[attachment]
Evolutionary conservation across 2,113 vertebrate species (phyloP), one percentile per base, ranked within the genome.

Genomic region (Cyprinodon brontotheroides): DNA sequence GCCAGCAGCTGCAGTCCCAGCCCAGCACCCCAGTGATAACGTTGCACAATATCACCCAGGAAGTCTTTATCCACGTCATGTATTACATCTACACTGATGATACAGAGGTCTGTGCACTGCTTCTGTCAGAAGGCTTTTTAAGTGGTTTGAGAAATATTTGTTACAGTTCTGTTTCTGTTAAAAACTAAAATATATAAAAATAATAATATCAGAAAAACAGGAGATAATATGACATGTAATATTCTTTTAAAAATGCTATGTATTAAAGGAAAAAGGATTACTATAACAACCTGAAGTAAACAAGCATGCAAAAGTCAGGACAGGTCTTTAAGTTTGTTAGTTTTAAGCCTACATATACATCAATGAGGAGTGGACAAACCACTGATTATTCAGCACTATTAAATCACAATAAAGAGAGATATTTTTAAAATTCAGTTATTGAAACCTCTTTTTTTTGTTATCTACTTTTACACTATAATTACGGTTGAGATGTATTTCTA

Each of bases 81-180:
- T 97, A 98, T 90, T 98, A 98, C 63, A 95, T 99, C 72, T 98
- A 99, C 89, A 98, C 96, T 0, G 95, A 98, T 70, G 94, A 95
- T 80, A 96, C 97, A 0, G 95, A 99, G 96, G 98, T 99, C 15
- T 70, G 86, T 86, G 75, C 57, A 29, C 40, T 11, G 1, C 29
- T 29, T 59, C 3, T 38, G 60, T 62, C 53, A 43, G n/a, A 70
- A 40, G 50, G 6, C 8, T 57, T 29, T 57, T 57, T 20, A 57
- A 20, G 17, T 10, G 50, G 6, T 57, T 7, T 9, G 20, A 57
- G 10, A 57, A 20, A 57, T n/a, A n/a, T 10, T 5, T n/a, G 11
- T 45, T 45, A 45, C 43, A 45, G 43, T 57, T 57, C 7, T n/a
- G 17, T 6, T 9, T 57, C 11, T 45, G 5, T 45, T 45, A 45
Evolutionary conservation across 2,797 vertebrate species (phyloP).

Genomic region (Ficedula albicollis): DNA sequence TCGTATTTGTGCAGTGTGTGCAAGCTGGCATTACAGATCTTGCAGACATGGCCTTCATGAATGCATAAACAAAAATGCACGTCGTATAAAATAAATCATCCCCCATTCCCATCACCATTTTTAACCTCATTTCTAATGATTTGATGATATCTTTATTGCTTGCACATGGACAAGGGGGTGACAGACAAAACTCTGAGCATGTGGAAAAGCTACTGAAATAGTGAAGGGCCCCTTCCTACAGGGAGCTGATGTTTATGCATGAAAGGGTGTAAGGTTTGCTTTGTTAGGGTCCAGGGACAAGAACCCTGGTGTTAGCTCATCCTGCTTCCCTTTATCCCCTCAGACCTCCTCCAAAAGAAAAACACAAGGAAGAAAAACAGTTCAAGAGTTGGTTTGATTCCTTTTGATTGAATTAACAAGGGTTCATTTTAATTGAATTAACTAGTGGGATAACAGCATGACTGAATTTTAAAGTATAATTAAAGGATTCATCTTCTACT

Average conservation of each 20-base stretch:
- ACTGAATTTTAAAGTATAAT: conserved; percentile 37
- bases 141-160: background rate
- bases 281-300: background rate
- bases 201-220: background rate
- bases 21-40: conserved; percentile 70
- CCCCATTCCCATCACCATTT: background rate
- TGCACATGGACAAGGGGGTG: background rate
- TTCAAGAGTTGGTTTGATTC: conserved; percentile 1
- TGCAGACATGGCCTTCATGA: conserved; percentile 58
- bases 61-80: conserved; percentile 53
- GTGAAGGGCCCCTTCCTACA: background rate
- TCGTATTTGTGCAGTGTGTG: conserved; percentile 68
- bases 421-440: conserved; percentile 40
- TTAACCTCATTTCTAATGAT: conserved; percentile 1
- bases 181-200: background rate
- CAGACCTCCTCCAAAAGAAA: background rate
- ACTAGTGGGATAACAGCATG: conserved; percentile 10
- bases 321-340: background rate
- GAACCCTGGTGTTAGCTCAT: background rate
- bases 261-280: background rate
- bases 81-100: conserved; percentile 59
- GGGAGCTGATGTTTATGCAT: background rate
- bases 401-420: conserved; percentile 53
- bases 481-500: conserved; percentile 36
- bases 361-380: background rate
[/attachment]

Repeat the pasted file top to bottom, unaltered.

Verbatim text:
Evolutionary conservation across 2,113 vertebrate species (phyloP), one percentile per base, ranked within the genome.

Genomic region (Cyprinodon brontotheroides): DNA sequence GCCAGCAGCTGCAGTCCCAGCCCAGCACCCCAGTGATAACGTTGCACAATATCACCCAGGAAGTCTTTATCCACGTCATGTATTACATCTACACTGATGATACAGAGGTCTGTGCACTGCTTCTGTCAGAAGGCTTTTTAAGTGGTTTGAGAAATATTTGTTACAGTTCTGTTTCTGTTAAAAACTAAAATATATAAAAATAATAATATCAGAAAAACAGGAGATAATATGACATGTAATATTCTTTTAAAAATGCTATGTATTAAAGGAAAAAGGATTACTATAACAACCTGAAGTAAACAAGCATGCAAAAGTCAGGACAGGTCTTTAAGTTTGTTAGTTTTAAGCCTACATATACATCAATGAGGAGTGGACAAACCACTGATTATTCAGCACTATTAAATCACAATAAAGAGAGATATTTTTAAAATTCAGTTATTGAAACCTCTTTTTTTTGTTATCTACTTTTACACTATAATTACGGTTGAGATGTATTTCTA

Each of bases 81-180:
- T 97, A 98, T 90, T 98, A 98, C 63, A 95, T 99, C 72, T 98
- A 99, C 89, A 98, C 96, T 0, G 95, A 98, T 70, G 94, A 95
- T 80, A 96, C 97, A 0, G 95, A 99, G 96, G 98, T 99, C 15
- T 70, G 86, T 86, G 75, C 57, A 29, C 40, T 11, G 1, C 29
- T 29, T 59, C 3, T 38, G 60, T 62, C 53, A 43, G n/a, A 70
- A 40, G 50, G 6, C 8, T 57, T 29, T 57, T 57, T 20, A 57
- A 20, G 17, T 10, G 50, G 6, T 57, T 7, T 9, G 20, A 57
- G 10, A 57, A 20, A 57, T n/a, A n/a, T 10, T 5, T n/a, G 11
- T 45, T 45, A 45, C 43, A 45, G 43, T 57, T 57, C 7, T n/a
- G 17, T 6, T 9, T 57, C 11, T 45, G 5, T 45, T 45, A 45
Evolutionary conservation across 2,797 vertebrate species (phyloP).

Genomic region (Ficedula albicollis): DNA sequence TCGTATTTGTGCAGTGTGTGCAAGCTGGCATTACAGATCTTGCAGACATGGCCTTCATGAATGCATAAACAAAAATGCACGTCGTATAAAATAAATCATCCCCCATTCCCATCACCATTTTTAACCTCATTTCTAATGATTTGATGATATCTTTATTGCTTGCACATGGACAAGGGGGTGACAGACAAAACTCTGAGCATGTGGAAAAGCTACTGAAATAGTGAAGGGCCCCTTCCTACAGGGAGCTGATGTTTATGCATGAAAGGGTGTAAGGTTTGCTTTGTTAGGGTCCAGGGACAAGAACCCTGGTGTTAGCTCATCCTGCTTCCCTTTATCCCCTCAGACCTCCTCCAAAAGAAAAACACAAGGAAGAAAAACAGTTCAAGAGTTGGTTTGATTCCTTTTGATTGAATTAACAAGGGTTCATTTTAATTGAATTAACTAGTGGGATAACAGCATGACTGAATTTTAAAGTATAATTAAAGGATTCATCTTCTACT

Average conservation of each 20-base stretch:
- ACTGAATTTTAAAGTATAAT: conserved; percentile 37
- bases 141-160: background rate
- bases 281-300: background rate
- bases 201-220: background rate
- bases 21-40: conserved; percentile 70
- CCCCATTCCCATCACCATTT: background rate
- TGCACATGGACAAGGGGGTG: background rate
- TTCAAGAGTTGGTTTGATTC: conserved; percentile 1
- TGCAGACATGGCCTTCATGA: conserved; percentile 58
- bases 61-80: conserved; percentile 53
- GTGAAGGGCCCCTTCCTACA: background rate
- TCGTATTTGTGCAGTGTGTG: conserved; percentile 68
- bases 421-440: conserved; percentile 40
- TTAACCTCATTTCTAATGAT: conserved; percentile 1
- bases 181-200: background rate
- CAGACCTCCTCCAAAAGAAA: background rate
- ACTAGTGGGATAACAGCATG: conserved; percentile 10
- bases 321-340: background rate
- GAACCCTGGTGTTAGCTCAT: background rate
- bases 261-280: background rate
- bases 81-100: conserved; percentile 59
- GGGAGCTGATGTTTATGCAT: background rate
- bases 401-420: conserved; percentile 53
- bases 481-500: conserved; percentile 36
- bases 361-380: background rate